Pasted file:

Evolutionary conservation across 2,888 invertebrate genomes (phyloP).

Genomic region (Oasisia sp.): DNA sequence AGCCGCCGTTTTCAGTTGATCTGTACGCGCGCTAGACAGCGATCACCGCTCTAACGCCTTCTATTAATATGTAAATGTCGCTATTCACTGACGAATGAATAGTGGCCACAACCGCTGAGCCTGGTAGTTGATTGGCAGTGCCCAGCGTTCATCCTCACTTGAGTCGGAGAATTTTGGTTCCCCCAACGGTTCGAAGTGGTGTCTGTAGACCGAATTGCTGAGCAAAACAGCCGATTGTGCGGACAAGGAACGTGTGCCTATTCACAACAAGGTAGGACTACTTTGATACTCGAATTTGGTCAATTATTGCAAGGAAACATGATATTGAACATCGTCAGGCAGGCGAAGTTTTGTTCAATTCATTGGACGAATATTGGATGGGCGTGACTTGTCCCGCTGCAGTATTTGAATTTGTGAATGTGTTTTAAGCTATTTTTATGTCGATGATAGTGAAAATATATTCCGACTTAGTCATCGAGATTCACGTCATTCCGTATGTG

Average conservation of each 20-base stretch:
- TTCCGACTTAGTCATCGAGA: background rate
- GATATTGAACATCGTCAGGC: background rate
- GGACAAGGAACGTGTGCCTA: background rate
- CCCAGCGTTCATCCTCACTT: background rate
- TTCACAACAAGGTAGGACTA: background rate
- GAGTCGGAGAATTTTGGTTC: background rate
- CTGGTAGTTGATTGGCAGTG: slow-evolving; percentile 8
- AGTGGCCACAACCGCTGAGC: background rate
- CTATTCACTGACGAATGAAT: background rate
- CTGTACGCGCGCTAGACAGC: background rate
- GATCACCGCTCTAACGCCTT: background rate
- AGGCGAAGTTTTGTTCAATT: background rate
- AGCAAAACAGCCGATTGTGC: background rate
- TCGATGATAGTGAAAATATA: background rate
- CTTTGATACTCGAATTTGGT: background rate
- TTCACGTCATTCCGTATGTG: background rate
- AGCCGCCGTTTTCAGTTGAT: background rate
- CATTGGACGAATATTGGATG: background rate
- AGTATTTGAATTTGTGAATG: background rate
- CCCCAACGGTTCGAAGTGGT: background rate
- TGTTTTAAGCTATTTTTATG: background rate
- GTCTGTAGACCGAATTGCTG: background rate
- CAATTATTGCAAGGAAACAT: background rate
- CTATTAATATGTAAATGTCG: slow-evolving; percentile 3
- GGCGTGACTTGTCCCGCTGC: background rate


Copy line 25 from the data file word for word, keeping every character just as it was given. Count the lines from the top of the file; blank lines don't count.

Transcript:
- GTCTGTAGACCGAATTGCTG: background rate